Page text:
The new long-duration insurance contract accounting rules could make some U.S. life insurers’ results go up and down so much that the insurers will have to give up having publicly traded stock.
Peggy Poon and other analysts at S&P Global Ratings suggest that possibiity in an analysis of the possible impact of the Financial Accounting Standards Board’s Accounting Standards Update 2018-12.
ASU 2018-12 may not have a big effect on U.S. life insurers immediately.
Eventually, however, the new standards “could drive many insurers to shift their strategies,” the S&P analysts write.
“We believe the primary impact of the new standards will be changes to strategy, reporting, or ownership structure as insurers, particularly those that are publicly held, try to educate their investors and constituents.”
Insurer Accounting Basics
All U.S. insurers prepare financial statements using state insurance regulators’ Statutory Accounting Principles (SAP) rules.
“Publicly traded insurers” — insurers with many stockholders — also prepare financial statements using the U.S. Generally Accepted Accounting Principles (GAAP) rules.
FASB is a Norwalk, Connecticut-based group that oversees the GAAP standards. It has no direct effect on the SAP standards.
ASU 2018-12 calls for insurers to report regularly on what changes in assumptions about interest rates and other factors are doing to the estimated value of their insurance and annuity benefits obligations.
Insurers like Genworth Financial Inc. and Unum Group are already trying to build the results of “assumption reviews” in their GAAP financial statements.
A typical life insurer with long-duration obligations might generate a few billion dollars of revenue each year and have tens of billions of dollars of long-term benefits obligations. The means that, even if “assumption unlocking” changes the estimated value of the obligations by a small percentage, the small adjustment could lead to hundreds of millions of dollars in gains, or charges.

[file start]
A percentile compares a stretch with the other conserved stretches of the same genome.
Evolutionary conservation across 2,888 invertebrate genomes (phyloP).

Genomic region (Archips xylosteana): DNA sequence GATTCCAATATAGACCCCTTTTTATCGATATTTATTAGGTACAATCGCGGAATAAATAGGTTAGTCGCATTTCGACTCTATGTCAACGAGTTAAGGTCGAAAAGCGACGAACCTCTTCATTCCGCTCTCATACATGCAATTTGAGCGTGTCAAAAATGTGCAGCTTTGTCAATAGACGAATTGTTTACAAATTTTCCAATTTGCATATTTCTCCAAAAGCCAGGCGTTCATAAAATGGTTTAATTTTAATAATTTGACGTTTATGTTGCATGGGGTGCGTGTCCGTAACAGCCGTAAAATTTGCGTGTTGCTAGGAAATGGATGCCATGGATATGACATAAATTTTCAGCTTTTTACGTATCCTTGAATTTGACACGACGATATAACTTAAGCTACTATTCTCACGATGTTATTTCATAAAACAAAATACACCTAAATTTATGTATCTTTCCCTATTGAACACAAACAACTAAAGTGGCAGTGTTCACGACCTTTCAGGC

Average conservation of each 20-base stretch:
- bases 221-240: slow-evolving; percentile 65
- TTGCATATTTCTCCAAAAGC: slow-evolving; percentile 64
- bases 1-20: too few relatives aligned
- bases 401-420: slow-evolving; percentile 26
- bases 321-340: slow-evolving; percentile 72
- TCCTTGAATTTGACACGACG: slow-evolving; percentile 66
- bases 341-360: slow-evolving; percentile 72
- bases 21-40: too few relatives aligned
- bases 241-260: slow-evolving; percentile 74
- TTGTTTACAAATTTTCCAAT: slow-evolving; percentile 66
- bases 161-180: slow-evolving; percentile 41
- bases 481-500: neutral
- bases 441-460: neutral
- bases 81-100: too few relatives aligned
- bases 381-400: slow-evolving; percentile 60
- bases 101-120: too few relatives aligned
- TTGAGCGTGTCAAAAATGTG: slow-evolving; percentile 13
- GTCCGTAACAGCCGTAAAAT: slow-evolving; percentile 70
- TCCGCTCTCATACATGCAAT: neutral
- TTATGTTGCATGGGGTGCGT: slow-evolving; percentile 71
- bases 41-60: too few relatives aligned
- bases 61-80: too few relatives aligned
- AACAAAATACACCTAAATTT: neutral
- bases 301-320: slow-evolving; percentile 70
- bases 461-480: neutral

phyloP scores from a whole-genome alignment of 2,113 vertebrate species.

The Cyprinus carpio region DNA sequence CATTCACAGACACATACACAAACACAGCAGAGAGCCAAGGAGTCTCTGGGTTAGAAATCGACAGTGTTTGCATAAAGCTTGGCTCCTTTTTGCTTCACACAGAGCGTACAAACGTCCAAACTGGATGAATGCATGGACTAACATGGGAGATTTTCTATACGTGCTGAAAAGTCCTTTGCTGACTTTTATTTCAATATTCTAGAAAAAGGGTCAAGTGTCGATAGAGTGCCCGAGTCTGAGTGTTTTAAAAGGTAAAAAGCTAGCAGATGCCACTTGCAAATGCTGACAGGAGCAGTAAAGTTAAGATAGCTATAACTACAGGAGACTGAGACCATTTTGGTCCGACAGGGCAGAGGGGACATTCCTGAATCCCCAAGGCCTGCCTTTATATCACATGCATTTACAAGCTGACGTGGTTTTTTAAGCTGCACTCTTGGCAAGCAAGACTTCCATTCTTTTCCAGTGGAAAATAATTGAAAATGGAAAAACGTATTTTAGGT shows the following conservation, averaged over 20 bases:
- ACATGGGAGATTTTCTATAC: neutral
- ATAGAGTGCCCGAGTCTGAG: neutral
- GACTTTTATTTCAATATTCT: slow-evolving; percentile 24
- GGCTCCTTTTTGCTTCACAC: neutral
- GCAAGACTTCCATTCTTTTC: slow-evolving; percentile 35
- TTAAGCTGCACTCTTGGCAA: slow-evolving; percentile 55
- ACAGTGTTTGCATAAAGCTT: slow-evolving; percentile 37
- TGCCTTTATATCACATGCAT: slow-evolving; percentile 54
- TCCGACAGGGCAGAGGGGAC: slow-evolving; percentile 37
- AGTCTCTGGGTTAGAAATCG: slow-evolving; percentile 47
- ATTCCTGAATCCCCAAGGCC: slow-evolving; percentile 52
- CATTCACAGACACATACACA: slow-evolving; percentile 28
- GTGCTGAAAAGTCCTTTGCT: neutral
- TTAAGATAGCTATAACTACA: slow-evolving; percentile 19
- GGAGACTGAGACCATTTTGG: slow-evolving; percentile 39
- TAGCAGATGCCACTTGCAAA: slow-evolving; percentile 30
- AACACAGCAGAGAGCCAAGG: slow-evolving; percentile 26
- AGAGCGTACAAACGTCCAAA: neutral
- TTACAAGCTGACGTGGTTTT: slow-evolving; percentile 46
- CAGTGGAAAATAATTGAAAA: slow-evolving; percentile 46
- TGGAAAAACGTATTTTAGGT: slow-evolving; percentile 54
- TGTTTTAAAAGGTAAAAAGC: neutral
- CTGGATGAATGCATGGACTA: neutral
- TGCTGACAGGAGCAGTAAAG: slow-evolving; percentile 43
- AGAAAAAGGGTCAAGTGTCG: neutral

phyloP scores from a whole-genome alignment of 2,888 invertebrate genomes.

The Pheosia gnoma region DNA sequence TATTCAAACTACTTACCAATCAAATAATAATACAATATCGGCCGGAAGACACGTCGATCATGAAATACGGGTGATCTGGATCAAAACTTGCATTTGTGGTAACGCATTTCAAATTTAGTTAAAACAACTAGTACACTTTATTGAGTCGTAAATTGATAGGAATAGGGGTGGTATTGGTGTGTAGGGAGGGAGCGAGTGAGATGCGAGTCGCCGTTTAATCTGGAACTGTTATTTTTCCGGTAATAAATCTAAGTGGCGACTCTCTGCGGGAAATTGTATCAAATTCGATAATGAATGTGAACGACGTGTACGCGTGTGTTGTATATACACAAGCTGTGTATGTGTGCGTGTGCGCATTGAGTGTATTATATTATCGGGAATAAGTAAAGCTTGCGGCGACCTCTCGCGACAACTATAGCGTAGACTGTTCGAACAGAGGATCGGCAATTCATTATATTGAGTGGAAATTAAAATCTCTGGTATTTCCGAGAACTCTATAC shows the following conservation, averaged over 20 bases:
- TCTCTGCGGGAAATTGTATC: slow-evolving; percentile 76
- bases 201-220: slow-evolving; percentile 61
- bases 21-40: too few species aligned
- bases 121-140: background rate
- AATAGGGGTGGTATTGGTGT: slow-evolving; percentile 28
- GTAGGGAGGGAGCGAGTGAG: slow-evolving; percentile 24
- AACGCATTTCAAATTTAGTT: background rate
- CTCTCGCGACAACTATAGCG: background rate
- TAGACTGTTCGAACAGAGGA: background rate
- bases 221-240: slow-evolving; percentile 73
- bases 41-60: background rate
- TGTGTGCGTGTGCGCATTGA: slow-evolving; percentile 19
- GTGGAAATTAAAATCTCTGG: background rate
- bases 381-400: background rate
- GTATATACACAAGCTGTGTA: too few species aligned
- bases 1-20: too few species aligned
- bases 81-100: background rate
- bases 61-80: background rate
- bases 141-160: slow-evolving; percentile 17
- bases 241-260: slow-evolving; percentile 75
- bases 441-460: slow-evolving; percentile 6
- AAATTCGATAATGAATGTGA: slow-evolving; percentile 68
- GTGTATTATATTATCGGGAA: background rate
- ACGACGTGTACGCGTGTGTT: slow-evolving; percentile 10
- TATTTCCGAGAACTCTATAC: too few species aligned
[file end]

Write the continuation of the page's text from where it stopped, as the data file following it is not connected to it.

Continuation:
FASB recently postponed the effective dates of the new GAAP long-duration contract reporting rules.
If and when ASU 2018-12 takes full effect, that could cause publicly traded life insurers de-emphasize, or even sell, units that produce “longer-tail lines of business,” such as annuities and long-term care insurance, the analysts write.
U.S. life insurers could go down the same path United Kingdom life insurers went down after the adoption of the European Union’s Solvency II insurer financial health rules, the analysts write.
“Many publicly held life insurance companies that have significant market exposures or particularly complex liability profiles already trade at a discount relative to book value,” the analysts write. “We expect this to continue as investors struggle to reconcile the increased volatility in the business. We could also see some insurers or business lines transferred to private ownership, since the cost of capital for a publicly held company may rise significantly if insurers cannot overcome the stigma of volatile reported results.”